The Supreme Court is back in session for its 2012 Term, with several rounds of oral arguments set to take place over the next few months.
As always, a few closely watched cases are getting the most attention. For the justices' fall term, this includes controversies such as warrantless DUI blood tests, university affirmative action, and international human rights.
Here are five Supreme Court cases that could have wide-reaching effects:
Kiobel v. Royal Dutch Petroleum: In a human-rights case getting worldwide attention, Nigerian plaintiffs are accusing a British-Dutch oil company of helping Nigeria's former military ruler carry out violent atrocities in the 1990s. The issue here: Can the foreign plaintiffs sue a foreign company in U.S. courts? The answer may turn on an 18th-century law called the Alien Tort Statute.
Lozman v. City of Rivera Beach: Is a Florida man's houseboat technically a "vessel" or a "house"? The High Court's decision could turn the tide against the state, which seized the houseboat as a "vessel" under maritime law, despite the fact that the houseboat couldn't move on its own and had to be towed. The outcome of this case could affect floating casinos, hotels, and restaurants nationwide, the Associated Press reports.
Moncrieffe v. Holder: Selling a small amount of marijuana is a misdemeanor under federal law, but it's an aggravated felony under Georgia law. That's bad news for non-citizens, who can face deportation if convicted of an aggravated felony. The question for the Court: Can a Jamaican immigrant's state-law conviction be the basis for his deportation, when the crime wouldn't be a felony under federal law?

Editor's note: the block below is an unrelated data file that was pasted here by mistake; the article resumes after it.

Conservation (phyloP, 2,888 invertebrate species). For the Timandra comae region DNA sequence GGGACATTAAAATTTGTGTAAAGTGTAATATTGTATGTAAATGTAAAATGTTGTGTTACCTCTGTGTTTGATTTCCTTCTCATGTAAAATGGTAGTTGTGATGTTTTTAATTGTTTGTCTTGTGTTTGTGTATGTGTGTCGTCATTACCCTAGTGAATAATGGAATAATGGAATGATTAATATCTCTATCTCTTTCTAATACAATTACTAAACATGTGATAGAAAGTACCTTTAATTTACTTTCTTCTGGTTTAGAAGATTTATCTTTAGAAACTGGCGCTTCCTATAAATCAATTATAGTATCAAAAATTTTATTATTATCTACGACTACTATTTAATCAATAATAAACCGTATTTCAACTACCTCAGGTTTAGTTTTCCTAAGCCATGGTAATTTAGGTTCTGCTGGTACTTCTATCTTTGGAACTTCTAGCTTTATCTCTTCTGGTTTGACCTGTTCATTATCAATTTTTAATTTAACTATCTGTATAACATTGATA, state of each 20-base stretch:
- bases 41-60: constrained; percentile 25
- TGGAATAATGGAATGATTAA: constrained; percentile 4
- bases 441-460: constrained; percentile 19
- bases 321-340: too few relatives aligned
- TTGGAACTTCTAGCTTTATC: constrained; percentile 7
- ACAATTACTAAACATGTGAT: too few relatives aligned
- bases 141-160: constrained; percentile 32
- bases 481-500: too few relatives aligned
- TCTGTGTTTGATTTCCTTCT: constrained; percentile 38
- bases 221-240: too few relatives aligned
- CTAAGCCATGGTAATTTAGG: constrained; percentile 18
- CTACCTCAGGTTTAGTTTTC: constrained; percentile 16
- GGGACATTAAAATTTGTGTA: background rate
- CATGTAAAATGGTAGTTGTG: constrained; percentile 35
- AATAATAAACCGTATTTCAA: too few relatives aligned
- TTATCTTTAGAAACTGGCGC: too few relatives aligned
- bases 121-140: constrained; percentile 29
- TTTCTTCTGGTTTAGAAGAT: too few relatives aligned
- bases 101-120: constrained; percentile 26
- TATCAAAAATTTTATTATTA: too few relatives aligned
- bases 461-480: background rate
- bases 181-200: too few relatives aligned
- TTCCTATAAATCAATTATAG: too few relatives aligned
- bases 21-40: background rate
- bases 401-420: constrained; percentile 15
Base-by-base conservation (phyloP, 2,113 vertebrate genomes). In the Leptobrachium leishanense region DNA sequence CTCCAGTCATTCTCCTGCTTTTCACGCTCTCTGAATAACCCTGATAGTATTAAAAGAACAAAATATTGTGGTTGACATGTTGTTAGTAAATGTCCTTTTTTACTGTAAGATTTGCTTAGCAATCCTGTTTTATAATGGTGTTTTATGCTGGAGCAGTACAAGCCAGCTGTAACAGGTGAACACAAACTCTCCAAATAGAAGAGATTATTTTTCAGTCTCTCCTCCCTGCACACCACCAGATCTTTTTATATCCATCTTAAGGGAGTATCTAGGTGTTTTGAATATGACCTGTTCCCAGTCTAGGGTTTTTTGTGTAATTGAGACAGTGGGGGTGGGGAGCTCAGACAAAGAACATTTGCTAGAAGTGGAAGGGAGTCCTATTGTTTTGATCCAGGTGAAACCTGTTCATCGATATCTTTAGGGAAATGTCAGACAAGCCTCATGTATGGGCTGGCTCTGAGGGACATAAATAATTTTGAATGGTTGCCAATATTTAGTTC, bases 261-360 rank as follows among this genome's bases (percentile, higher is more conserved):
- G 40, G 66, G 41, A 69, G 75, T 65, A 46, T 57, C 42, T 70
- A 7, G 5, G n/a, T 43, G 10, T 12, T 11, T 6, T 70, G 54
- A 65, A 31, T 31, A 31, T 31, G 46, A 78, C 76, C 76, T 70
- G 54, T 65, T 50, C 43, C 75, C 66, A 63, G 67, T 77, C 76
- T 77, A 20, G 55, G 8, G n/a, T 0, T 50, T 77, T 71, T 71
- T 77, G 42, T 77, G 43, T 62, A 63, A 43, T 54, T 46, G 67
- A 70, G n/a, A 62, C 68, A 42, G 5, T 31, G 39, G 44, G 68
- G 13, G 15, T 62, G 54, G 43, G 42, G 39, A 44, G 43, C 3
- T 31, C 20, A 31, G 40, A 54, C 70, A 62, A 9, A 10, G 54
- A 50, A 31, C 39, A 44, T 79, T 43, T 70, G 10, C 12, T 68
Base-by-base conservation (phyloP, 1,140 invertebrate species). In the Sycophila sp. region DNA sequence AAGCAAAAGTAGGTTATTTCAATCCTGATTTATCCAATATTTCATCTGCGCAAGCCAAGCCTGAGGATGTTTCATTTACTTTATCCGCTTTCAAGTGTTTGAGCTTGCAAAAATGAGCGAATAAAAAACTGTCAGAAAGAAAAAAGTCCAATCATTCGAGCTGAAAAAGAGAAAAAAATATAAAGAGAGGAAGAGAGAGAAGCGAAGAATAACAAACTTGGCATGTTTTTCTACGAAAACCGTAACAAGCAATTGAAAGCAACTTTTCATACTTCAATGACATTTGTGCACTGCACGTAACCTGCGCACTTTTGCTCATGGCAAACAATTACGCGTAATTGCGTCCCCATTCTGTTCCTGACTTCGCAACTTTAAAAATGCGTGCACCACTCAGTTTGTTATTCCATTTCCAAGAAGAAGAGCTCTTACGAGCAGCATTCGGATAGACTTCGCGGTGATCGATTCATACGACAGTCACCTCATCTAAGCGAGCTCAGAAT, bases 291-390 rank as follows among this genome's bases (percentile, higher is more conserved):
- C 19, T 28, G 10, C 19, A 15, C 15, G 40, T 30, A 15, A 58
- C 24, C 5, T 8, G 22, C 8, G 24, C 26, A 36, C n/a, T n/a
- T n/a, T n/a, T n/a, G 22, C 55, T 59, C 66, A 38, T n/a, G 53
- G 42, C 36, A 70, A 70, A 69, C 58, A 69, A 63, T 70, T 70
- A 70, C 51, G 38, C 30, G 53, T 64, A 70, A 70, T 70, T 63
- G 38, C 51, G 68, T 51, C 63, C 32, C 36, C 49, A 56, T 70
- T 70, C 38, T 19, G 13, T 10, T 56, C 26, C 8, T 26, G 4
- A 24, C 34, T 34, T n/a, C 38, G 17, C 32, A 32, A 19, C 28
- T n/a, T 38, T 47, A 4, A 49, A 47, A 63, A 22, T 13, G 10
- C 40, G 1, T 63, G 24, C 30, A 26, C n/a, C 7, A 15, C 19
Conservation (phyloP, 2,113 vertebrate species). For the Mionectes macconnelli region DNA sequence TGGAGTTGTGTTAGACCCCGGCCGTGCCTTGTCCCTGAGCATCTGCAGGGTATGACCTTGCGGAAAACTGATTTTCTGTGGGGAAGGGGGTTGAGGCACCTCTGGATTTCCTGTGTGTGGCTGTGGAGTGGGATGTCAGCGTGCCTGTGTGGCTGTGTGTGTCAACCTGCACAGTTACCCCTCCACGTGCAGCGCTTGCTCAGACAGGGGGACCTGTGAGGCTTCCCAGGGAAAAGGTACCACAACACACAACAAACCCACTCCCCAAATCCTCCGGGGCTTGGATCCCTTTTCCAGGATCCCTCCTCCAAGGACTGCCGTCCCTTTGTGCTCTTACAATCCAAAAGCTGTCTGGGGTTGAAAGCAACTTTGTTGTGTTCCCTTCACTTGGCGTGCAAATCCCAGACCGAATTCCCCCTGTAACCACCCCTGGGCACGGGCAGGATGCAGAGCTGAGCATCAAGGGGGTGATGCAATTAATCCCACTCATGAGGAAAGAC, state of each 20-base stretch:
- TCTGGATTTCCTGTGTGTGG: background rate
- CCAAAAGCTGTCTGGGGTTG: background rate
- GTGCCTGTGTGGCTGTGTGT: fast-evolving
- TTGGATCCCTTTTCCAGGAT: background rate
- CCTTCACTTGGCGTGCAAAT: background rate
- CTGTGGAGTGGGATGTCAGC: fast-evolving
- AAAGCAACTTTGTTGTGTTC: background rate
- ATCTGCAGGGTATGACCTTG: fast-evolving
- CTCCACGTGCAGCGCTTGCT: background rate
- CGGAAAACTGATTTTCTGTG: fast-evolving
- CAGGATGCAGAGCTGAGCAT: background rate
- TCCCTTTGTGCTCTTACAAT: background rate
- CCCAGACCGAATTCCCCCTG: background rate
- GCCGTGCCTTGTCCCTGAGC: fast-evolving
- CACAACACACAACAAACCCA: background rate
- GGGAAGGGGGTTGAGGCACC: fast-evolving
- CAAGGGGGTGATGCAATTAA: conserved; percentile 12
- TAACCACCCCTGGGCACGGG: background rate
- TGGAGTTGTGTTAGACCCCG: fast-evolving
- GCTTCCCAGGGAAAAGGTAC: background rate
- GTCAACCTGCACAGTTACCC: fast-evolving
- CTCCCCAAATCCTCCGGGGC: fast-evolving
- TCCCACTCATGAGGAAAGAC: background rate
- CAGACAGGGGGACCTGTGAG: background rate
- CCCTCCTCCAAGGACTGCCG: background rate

Fisher v. University of Texas: A state university that uses race as one of many factors in admissions decisions (pursuant to the U.S. Supreme Court's Grutter v. Bollinger decision in 2003) is being sued by a student who claims she was denied admission because of her race. After oral arguments next week, the Court's decision in Fisher could once again change the way universities consider race in admissions.
Missouri v. McNeely: As you probably know, all licensed drivers are deemed to have given implied consent for blood tests if suspected of drunken driving. But what happens if a driver refuses? In a closely watched case, the Court is set to consider whether law-enforcement officers can force DUI suspects to submit to a blood test without consent or a warrant. The decision could affect how DUI blood tests are conducted nationwide.
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